Southern Wedding Tradition: Second Line
With the city having the motto Laissez les bons temps rouler ("Let the good times roll!"), it's no surprise that the "second line" tradition belongs to New Orleans, a town rich with celebration.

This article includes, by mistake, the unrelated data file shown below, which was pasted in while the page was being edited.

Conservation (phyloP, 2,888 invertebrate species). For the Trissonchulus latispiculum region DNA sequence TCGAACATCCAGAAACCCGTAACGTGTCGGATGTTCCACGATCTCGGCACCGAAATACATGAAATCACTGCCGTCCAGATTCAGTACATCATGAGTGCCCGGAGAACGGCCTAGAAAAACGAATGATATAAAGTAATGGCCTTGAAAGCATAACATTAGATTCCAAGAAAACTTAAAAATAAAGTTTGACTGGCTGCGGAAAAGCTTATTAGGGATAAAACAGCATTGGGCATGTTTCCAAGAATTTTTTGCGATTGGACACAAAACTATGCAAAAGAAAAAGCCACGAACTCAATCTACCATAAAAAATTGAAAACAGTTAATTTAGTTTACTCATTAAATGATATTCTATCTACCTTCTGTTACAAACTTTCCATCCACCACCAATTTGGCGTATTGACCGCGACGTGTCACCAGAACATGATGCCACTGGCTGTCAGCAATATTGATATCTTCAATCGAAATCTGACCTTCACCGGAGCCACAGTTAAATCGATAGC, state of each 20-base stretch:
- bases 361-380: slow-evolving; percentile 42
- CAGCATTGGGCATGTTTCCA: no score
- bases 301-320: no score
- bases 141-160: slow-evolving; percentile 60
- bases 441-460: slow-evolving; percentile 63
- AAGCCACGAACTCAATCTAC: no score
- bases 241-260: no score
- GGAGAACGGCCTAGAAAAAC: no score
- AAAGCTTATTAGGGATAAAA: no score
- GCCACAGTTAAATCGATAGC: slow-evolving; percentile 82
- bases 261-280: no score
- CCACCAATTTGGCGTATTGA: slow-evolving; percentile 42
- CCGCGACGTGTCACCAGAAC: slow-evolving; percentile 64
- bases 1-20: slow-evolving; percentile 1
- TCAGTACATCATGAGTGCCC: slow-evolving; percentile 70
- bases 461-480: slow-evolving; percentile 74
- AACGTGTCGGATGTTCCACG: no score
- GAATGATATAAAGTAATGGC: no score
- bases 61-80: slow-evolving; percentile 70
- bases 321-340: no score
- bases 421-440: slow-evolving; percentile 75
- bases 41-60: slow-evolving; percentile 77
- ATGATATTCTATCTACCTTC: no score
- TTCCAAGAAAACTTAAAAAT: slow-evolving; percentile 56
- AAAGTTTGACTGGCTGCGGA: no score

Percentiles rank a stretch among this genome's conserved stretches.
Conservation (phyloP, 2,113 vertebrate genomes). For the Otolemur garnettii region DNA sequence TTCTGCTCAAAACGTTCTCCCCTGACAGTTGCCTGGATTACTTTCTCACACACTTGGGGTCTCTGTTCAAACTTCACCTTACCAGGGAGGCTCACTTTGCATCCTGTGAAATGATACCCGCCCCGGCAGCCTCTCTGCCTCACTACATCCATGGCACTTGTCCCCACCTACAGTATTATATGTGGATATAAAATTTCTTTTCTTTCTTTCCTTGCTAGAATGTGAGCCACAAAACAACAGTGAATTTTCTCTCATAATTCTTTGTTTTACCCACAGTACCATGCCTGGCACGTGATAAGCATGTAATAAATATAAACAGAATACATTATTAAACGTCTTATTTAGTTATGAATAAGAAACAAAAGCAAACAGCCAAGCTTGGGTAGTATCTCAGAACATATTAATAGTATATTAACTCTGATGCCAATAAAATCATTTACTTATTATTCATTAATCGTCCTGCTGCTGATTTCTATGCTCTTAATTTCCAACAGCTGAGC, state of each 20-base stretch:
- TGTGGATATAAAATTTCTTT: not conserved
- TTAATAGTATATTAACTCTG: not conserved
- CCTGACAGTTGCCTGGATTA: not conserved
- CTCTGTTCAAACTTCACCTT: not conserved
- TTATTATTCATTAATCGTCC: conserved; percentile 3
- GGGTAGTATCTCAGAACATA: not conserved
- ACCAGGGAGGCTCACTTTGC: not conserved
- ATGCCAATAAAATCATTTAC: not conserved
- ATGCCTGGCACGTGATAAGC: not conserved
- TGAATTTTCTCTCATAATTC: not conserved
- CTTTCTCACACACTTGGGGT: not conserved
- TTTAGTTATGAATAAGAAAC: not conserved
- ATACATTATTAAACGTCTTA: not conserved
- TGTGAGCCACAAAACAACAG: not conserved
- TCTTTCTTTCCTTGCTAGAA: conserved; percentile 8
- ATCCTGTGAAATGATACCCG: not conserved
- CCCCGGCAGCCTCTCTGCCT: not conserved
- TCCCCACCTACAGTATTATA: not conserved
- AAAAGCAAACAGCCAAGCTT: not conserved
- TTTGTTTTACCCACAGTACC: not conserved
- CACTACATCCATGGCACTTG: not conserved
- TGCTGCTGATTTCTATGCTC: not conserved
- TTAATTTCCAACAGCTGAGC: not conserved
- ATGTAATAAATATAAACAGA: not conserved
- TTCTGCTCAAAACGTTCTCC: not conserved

The line stems from African-American jazz funerals, where a brass band played and paraded to honor the life of the deceased while loved ones followed the band, dancing to add to the spirit and celebration of the procession. Weddings with a NOLA connection have flipped this tradition on its head, using a second line parade to signify the beginning of new life for the bride and groom. A second line usually takes place between the ceremony and reception, with the newly married couple leading the way and holding decorated parasols while the band and wedding party follow right behind. In a genius display of double-duty programs, we've seen couples print their order of service on white handkerchiefs, then encourage guests to twirl them in the air once the second line sets off. Though second lines begin with just invited guests, they often attract passerbys to join the fun--perfect for a wedding in the South, where there's always enough joy to go around.